The times we live in do not call for young “couch potatoes,” but for young people with shoes, or better, boots laced. The times we live in require only active players on the field, and there is no room for those who sit on the bench.

That is the secret, dear friends, and all of us are called to share in it. God expects something from you. Have you understood this? God expects something from you; God wants something from you. God hopes in you. God comes to breakdown all our fences. He comes to open the doors of our lives, our dreams, ourways of seeing things. God comes to break open everything that keeps you closed in. He is encouraging you to dream. He wants you to see that, with you, the world can be different. For the fact is, unless you offer the best of yourselves, the world will never be different. This is the challenge.

Now, while I suspect that many of your college dorms have a couch or two exactly like the one the Pope describes, I also know that so many of you have taken up the Pope’s challenge: You have dreamed big. You have laced up your boots, gone out into the world, and made a difference!

I think of our World Youth Day pilgrims. Many of them spoke candidly of the fears and apprehensions they harbored before leaving for Poland. What would the trip entail? Would I be able to keep up with all the hiking? Would I be ok in the midst of the enormous crowds of total strangers? What about the threat of terrorism?

Well, I am happy to report that every one of our pilgrims embraced the World Youth Day experience with energy, enthusiasm, fervor, and deep faith. Towards the end or our pilgrimage, we had a faith-sharing session back in our hotel. Scores of pilgrims from Chaminade and Kellenberg shared their experiences of the ten days of our trip, of their fears and anxieties before we departed, and the countless ways they had grown in their self-confidence and their faith in God. I’m not exaggerating when I say that this faith-sharing session went for about two hours, and many of the moderators were moved to tears by the candor and sincerity of the testimonies we heard.

I think as well of all the mission trips that many of you reading this letter have made. This summer, I know, one of you spent nine weeks with fellow students from the University of Dayton performing volunteer work among the poor in Appalachia. Others spent time on similar service projects in Mexico and Brazil, and your stories, too, moved me profoundly. I know that some of you have quite literally laced up your hiking boots to walk “the Camino” across northern Spain to the shrine of Santiago de Compostela. Since I have been working with vocations, I have learned of so many marvelous and truly courageous things that so many of you have done to make a difference in the world, to leave a mark, to put your faith into action. I am inspired and humbled by your deep faith and boundless enthusiasm.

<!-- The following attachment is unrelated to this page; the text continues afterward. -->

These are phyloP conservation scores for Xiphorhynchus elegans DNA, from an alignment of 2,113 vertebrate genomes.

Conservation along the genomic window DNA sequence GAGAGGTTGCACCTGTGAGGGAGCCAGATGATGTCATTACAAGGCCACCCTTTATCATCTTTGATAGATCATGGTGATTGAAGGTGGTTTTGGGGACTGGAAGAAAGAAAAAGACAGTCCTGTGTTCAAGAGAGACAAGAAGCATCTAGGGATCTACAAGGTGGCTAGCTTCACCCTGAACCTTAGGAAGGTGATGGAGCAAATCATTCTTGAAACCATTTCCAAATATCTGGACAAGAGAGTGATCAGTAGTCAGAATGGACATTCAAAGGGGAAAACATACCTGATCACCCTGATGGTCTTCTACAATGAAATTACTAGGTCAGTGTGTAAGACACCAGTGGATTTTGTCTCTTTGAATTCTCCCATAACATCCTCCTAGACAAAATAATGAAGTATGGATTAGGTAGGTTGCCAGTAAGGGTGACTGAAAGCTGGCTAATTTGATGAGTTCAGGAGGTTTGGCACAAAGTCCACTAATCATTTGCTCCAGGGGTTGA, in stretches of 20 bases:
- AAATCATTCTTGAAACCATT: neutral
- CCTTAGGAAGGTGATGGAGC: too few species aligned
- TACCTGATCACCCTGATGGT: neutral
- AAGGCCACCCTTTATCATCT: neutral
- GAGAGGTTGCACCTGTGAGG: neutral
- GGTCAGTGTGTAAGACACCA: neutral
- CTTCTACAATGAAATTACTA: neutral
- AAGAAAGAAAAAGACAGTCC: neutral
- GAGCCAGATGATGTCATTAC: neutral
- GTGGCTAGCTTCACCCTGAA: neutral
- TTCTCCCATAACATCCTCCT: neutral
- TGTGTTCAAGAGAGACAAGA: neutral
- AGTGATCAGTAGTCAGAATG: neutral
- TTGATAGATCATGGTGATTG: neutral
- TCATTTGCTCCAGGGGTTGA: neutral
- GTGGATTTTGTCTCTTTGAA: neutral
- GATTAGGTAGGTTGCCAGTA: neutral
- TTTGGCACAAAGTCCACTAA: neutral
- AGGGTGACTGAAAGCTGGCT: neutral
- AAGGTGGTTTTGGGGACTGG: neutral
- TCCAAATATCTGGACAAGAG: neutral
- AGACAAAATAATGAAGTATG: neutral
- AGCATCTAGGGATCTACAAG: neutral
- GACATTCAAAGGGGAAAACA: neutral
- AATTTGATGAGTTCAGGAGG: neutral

I began this letter by noting that we Marianists are wrapping up an exciting summer. I said that for good reason. In mid-July, just before joining us on our World Youth Day pilgrimage, three graduates made their Promises of the Novitiate in the Society of Mary, taking the first step towards a life of prayer and service as Marianists. Bro. Andrew Santoriello CHS ’07, Bro. Peter Sennert CHS ’11, and Bro. Patrick Cahill CHS ’11 have all dared to dream big, to leave their mark on life, to make a difference, to offer the best of themselves. I’m sure you can imagine the joy that their act of faith and courage brings to all of us in the Province of Meribah.

Once again, I am reminded of the Pope’s words during the Saturday-evening prayer vigil at Campus Misericordiae:

You might say to me: Father, I have my limits. I am a sinner. What can I do?When the Lord calls us, He doesn’t worry about what we are, what we have been,or what we have done or not done. Quite the opposite. When He calls, He is thinking about everything we have to give, all the love we are capable of spreading.His bets are on the future, on tomorrow. Jesus is pointing you to the future, not
to the museum.

Concluding his prayer-vigil address, Pope Francis challenged the over one-million pilgrims who had gathered to pray with him and listen to his words:

Today, Jesus, who is the way, the truth, and the life, is calling you, and you, and you to leave your mark on history. He, who is life, is asking each of you to leave a mark that brings life to your own history and that of many others. . . .

Are you up to this?

From what I have witnessed, you are all answering Pope Francis with a resounding “Yes.” God bless you for that!

On behalf of all my Marianist Brothers,

Bro. Stephen